Summary One thing is clear, despite all of our confabulations, America is not a democracy it is a pseudo socialistic plutocracy, which maintains an educational system that does little to equal the playing field. The question arises how can we as a society profess to be a democracy when we don’t practice what we preach and engage in these unethical and often demoralizing practices that only serve to divisively separate us. Education is at a pivotal junction in its evolution, the world is growing smaller and the socioeconomic gap is widening, we as collective must find the strength to change. We must attempt to redefine our relationship to education and ourselves.
As America has become a more pluralistic society, it is harder to come up with a shared notion of good, ethical, or moral behavior however. Given the lack of agreement, the idea of moral or ethical education, it is argued, is best left to the individual child's family and religious institution, however when you have a large segment of the population that feels disenfranchised coupled with a system that reinforces that, the challenge is obvious. Factor in the influence of peers and the mass media that are competing to be the moral authority in student’s lives; and all too often young people are lead in troubling directions. Schools have become necessary partners with parents in the race for a balancing influence moral, ethical, and otherwise.
In light of the many tensions present between schools, teachers, parents, students, and communities in general the idea of addressing issues of ethical and moral conduct, especially given all the things we are already asking schools to do, seems too difficult. Yet that is precisely where we need to start, if we hope to see any substantive change in the world, we need to start with what would best be described as character education. Governments, teachers, and parents must not only hold high ethical standards but also must demonstrate the kind of thoughtfulness that reflects the belief that ethical and moral conduct in education is far more than the human version of obedience school. True secular character education cultivates an appreciation for the power of story, reflection, personal value, and the essential tools of habit and reason in dealing with the complexities of daily life but perhaps more importantly it develops a culture around education that values diversity and the enrichment it offers and levels the playing field for us all. In the final analysis the work of character education in schools and homes always starts with the adults. When we talk about the moral decline of our youth and the troubles with education, we are often just observing our own reflection in the children who learned what we modeled. Though perhaps trite, but nonetheless true, “We must become the change we want to see in the world” (Brainy Quote, 2010).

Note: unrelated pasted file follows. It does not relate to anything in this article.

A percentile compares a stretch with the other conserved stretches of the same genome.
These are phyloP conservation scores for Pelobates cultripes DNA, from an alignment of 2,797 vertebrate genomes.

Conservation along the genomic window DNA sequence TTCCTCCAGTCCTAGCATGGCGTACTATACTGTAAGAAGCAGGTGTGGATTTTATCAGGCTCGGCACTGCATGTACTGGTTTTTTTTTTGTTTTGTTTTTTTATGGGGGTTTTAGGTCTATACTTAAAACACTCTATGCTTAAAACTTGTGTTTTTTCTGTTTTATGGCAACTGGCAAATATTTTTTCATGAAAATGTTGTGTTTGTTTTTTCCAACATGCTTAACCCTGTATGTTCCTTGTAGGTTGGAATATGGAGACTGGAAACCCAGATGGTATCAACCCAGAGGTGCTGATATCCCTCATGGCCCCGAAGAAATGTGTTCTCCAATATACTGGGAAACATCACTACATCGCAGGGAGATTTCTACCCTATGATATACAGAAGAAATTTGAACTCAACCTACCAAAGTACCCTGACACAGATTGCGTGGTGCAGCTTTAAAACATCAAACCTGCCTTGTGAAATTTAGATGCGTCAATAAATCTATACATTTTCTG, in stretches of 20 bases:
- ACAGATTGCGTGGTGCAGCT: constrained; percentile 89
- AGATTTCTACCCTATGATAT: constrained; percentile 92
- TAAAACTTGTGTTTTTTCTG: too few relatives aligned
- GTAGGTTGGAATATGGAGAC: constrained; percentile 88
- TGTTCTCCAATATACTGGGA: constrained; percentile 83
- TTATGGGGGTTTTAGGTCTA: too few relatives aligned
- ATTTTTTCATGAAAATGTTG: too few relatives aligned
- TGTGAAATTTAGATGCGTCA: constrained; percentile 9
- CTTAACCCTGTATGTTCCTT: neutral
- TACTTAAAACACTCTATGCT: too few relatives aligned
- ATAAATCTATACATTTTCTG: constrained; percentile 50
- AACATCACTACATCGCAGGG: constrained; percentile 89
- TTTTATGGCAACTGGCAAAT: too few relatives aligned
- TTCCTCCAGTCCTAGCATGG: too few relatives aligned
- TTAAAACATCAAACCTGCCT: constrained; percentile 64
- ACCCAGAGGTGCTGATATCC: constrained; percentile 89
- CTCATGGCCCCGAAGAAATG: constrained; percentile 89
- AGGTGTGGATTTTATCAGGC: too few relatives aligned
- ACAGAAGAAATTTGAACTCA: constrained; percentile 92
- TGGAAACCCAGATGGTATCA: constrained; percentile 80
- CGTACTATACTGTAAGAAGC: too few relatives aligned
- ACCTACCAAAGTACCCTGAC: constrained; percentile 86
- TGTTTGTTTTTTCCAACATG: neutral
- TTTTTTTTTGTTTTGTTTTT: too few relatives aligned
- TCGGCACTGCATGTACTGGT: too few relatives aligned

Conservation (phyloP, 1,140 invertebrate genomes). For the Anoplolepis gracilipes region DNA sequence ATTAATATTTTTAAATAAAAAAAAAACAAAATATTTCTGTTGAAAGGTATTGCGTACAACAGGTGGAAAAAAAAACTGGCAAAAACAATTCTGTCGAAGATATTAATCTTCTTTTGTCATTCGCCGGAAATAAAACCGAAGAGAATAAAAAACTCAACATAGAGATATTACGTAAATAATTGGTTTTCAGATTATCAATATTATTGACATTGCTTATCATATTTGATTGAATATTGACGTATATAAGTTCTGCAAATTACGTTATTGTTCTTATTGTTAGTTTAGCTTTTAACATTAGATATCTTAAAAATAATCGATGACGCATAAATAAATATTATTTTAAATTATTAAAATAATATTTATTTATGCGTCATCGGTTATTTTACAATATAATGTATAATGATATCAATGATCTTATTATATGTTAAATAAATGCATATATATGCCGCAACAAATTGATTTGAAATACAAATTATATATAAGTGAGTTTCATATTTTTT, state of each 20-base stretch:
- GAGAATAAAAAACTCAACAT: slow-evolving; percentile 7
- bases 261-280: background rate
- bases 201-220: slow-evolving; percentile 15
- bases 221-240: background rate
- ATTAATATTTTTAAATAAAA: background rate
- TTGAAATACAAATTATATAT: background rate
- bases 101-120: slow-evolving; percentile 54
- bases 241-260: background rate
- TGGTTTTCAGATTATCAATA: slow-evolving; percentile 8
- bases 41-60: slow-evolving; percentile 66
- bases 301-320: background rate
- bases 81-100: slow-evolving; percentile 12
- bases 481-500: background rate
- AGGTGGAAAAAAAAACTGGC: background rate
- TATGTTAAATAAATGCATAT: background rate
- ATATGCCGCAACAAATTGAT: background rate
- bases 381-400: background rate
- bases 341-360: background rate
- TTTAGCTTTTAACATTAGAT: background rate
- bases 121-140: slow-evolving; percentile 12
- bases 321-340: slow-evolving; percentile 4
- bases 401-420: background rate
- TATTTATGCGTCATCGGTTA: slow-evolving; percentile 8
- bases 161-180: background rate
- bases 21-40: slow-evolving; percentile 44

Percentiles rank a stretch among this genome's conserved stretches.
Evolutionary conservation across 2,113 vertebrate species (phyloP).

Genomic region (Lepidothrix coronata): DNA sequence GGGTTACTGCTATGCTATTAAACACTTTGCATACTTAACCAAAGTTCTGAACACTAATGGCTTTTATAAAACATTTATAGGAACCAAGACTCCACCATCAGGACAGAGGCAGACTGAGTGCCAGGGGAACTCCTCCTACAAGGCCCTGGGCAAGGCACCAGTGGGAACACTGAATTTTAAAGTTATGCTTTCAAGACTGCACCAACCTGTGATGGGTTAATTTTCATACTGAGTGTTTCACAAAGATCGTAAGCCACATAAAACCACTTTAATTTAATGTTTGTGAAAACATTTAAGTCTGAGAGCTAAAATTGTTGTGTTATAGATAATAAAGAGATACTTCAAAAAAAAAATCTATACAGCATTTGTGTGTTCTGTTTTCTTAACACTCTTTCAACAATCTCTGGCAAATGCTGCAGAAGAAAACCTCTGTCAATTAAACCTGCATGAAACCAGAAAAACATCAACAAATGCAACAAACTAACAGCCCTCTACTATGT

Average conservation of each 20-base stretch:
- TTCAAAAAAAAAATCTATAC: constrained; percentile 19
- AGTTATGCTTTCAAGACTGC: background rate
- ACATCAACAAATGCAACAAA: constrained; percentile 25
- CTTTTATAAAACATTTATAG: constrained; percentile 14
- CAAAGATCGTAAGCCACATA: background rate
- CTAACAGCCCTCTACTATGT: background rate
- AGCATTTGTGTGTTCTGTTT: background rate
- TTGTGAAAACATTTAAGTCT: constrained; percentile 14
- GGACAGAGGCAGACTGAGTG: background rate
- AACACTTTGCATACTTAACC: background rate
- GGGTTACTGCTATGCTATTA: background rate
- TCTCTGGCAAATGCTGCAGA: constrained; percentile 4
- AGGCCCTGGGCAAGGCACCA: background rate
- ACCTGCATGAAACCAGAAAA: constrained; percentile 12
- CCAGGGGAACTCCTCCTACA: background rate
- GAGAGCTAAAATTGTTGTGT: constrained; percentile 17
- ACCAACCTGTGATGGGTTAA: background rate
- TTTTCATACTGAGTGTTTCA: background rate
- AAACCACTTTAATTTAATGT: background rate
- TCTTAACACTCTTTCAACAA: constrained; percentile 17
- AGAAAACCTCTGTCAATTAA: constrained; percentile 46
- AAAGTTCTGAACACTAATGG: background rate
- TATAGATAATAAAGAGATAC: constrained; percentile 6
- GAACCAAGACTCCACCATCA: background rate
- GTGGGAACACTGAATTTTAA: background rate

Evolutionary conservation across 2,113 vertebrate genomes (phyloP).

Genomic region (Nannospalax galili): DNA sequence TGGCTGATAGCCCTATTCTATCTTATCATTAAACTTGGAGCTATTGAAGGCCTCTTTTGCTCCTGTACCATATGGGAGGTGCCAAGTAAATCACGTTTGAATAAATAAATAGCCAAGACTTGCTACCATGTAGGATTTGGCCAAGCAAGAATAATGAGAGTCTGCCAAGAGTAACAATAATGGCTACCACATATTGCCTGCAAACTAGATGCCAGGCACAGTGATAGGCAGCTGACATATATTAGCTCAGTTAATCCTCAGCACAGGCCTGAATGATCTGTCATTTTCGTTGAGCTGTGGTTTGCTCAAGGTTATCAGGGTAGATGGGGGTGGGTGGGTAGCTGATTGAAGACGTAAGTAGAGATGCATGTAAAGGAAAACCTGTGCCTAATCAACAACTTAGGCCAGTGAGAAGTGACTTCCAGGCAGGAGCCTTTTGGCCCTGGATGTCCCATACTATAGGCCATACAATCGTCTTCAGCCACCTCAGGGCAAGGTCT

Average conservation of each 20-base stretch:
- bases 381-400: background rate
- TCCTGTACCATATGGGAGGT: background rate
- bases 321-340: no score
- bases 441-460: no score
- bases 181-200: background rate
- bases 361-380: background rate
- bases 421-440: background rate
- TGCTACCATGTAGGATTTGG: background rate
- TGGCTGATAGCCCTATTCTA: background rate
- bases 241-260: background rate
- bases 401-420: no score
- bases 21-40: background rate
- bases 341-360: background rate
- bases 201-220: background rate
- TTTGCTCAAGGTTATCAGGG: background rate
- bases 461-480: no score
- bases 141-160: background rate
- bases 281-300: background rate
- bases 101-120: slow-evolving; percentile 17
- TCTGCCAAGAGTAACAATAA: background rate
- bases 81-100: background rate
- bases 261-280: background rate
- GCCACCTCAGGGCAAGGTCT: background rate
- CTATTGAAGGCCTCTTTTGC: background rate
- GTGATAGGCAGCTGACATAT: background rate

References Argosy Uninversity. (2008). Multicultural Education Module 2. Retrieved October 28, 2008, from http://myclassonline.com Banks, James & Banks, Cherry. (2007). Multicultural Education (6th ed.). Hoboken, NJ: John Wiley & Sons, Inc.
Brainy Quote. (2010). Mohandas Gandhi Quotes. Retrieved March 23, 2010, from http://www.brainyquote.com/quotes/authors/m/mohandas_gandhi_10.html
Brown Foundation (1996-2004). Brown v Board of Education: about the case. Brown Foundation for Education Equity, Excellence and Research. Retrieved October 28, 2008 from http://brownvboard.org/summary/
Kozol, J. (2005). The shame of the nation: The restoration of apartheid schooling in America.New York, NY; Three Rivers Press.